Last night was the second southern election in which Republicans tried to derail a Democrat in a conservative congressional district by tying him to Barack Obama. Nevertheless, Democrat Travis Childers defeated Republican Greg Davis by eight points, despite Davis' attempts to make Mississippi think he was really running against Rev. Jeremiah Wright. E.J. Dionne noted last week that a similar attempt to use race against Democrat running in a conservative southern district failed when Don Cazayoux defeated Woody Jenkins in Louisiana.
Oddly enough, Michelle Malkin claimed that "the Dems pulled the race card" in order to "smear Davis as a KKK supporter". She was referring to a DNCC mailing that claimed Davis wanted to honor KKK founder Nathan Bedford Forrest with a statue in his hometown. Well it turns out the mailing was correct: Erik Kleefield at TPM points to this 2005 article in the New York Times, in which then and current mayor of Southaven Davis is reported as saying "he would be happy to have the Forrest equestrian statue" in his town.
Think she'll issue a retraction?
Much has been written about the allegedly racist tendencies of working class white voters, but in my experience people with money are just more discreet about it. Rikyrah points to results from the ABC News/WaPo poll that show Obama doing about the same as Clinton with working class whites against McCain.
The narrative of the racist southern and/or working class white voter serves disappointed liberals by giving them a way to cope with rejection, and it serves Republicans by reassuring them that people can still be easily manipulated by racial bias. The stereotype is further reinforced by disturbing anecdotes that have a tendency to skew our perception of the situation. Someone flinging racial slurs at Obama campaigners on a highway is easy to remember. Harder to recall is the actual number of people who say race determines their vote. Anecdotes make far more compelling copy than statistics do, but neither tells the whole story. Despite some pretty disconcerting numbers coming out of West Virginia, the story is more complicated than it seems.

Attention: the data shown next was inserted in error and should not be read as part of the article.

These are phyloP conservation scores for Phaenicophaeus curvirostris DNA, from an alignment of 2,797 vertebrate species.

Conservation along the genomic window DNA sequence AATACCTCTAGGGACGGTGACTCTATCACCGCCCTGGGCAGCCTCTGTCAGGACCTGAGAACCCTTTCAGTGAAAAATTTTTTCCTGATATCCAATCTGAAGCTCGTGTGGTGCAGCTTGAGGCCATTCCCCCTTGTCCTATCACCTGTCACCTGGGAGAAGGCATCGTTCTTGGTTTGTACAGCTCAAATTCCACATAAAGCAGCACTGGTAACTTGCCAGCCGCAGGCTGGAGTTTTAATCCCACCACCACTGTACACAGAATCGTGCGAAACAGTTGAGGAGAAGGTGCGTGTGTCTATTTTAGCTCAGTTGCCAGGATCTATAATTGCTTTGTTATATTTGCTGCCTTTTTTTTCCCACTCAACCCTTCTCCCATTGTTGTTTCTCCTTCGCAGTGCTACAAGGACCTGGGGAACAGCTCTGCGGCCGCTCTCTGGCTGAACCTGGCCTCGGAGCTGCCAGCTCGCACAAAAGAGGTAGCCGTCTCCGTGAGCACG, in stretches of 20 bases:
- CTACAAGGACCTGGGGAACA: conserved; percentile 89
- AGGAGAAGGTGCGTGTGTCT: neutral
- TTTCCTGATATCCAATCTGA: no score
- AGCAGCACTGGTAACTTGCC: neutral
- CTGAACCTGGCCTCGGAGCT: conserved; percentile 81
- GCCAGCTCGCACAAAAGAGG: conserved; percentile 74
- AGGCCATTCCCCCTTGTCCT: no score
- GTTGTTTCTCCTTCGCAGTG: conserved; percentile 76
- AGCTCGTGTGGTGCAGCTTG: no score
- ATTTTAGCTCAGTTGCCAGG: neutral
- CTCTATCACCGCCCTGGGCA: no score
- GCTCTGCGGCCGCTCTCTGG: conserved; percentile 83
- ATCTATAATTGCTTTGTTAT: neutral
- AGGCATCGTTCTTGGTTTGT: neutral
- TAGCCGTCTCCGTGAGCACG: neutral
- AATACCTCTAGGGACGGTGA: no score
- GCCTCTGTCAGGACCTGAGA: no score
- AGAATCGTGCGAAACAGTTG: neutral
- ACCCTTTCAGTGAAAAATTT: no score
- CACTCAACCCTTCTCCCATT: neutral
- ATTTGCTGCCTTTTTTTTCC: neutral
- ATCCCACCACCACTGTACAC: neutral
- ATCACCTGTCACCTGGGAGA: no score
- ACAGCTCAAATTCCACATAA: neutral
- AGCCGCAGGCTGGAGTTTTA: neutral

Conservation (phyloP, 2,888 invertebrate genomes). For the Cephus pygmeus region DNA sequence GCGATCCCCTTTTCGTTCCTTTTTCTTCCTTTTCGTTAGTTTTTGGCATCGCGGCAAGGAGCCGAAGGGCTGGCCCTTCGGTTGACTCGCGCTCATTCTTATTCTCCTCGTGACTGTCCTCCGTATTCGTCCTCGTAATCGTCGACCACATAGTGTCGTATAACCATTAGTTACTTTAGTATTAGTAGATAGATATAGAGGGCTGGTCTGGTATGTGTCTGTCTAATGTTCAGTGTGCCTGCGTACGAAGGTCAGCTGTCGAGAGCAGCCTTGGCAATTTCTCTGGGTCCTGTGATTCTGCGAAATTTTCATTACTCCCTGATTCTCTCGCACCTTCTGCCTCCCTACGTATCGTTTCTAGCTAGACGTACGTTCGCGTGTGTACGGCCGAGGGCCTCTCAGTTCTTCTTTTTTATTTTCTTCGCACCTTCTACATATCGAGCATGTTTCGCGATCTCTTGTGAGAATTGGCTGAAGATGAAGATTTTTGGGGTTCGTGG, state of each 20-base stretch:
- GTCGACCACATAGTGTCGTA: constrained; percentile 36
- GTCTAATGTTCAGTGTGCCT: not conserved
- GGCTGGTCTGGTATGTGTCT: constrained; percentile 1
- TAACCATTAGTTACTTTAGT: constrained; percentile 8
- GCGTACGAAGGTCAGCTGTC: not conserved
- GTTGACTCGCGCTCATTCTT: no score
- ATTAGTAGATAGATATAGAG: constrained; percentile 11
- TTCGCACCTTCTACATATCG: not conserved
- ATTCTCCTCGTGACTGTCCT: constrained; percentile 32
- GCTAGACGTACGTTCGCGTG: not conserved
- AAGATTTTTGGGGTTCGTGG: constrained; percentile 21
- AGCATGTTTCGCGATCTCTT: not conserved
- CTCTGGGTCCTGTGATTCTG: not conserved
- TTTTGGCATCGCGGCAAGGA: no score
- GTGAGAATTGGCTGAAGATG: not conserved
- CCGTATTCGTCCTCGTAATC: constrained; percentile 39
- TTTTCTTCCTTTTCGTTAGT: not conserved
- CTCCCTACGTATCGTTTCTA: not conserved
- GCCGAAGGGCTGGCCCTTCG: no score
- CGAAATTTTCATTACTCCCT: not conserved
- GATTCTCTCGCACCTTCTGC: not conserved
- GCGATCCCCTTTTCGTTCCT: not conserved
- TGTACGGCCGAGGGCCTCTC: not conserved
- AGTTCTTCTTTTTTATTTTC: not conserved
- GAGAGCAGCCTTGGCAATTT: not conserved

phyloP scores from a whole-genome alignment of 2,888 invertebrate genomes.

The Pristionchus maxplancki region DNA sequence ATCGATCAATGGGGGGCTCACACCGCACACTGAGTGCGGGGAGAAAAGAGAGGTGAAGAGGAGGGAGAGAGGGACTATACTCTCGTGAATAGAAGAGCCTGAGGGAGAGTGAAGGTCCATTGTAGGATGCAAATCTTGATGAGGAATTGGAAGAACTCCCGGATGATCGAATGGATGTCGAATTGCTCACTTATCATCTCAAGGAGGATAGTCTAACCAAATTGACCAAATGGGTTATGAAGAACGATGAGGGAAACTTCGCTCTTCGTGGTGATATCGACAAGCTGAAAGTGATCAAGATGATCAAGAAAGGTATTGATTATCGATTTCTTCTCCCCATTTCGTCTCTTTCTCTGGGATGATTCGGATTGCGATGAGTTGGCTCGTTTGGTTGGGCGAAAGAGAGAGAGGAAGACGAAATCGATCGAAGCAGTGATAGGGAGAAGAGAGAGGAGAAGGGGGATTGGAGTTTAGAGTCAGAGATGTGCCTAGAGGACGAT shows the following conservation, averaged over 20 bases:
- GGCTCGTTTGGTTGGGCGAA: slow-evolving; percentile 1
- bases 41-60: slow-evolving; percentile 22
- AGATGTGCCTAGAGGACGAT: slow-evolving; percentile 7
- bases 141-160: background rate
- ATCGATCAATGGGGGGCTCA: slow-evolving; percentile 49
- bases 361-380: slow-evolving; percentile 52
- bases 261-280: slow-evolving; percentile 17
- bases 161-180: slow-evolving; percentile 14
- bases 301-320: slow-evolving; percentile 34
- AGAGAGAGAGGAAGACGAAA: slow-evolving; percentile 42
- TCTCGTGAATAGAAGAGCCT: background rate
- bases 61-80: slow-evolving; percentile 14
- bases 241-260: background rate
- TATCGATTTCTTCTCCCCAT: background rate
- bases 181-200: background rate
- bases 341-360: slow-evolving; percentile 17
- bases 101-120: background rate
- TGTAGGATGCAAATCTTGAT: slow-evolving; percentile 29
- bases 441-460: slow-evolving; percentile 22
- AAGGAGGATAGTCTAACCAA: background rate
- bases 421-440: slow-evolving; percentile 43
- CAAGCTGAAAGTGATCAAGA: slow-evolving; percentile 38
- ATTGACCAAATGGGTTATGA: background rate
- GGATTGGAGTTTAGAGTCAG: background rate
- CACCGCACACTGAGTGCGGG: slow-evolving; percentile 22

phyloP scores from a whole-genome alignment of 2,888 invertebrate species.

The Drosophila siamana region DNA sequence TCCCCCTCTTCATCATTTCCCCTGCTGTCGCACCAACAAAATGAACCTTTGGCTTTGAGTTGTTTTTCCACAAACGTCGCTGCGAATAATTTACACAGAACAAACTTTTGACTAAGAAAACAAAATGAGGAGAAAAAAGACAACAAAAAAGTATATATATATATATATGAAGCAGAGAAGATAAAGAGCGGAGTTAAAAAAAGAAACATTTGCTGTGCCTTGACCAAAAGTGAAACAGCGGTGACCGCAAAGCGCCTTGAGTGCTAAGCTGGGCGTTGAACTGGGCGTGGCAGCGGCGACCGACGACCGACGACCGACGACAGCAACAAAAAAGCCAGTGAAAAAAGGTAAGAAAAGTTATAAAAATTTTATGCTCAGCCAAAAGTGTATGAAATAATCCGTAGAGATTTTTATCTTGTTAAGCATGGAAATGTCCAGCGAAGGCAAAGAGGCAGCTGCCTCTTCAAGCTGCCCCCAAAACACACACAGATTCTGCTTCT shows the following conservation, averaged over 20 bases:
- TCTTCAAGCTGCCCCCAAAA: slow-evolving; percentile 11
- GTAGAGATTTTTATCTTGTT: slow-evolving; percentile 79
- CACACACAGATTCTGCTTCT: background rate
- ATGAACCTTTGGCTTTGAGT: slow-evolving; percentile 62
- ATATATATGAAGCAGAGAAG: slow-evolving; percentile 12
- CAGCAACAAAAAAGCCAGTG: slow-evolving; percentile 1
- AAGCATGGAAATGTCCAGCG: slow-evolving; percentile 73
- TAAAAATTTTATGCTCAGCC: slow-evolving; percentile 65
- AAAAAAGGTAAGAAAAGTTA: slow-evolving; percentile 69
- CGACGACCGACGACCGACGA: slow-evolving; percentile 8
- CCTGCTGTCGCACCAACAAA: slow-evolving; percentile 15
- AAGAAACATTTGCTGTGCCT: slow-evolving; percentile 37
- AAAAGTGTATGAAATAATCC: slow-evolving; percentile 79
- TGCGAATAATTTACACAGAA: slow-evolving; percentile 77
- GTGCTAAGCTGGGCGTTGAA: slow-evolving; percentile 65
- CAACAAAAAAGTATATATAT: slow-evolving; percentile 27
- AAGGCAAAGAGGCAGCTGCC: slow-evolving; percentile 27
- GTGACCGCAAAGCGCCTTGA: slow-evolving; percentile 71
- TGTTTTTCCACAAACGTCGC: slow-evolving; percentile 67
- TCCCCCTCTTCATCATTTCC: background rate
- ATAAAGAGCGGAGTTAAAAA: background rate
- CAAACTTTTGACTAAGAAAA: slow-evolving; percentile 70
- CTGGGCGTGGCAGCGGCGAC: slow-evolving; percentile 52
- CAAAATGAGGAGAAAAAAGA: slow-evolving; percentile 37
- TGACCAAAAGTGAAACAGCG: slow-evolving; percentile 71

But despite Tim Russert's Buffalo set-calling, the voice of the white working class and poor is still largely absent from our media discussion, usurped by the broadcast version of studio gangsters. The voice of the black working class and poor is also still largely absent, despite the recent influx of black folks of varying political persuasions as political analysts for the 2008 presidential race. So what you really end up with is some very privileged people trying to tell stories about people they don't understand, and whom we have learned to regard with a kind of condescending and suspicious reverence. The result is coverage informed by a self-confirming bias that seeks to tell us only what we think we already know.
Last year, Bob Novak said Republicans were given "hope" by the possibility Democrats would nominate a woman or a black man for president, as though bigotry would just sweep the GOP into the White House.
Think they still feel that way?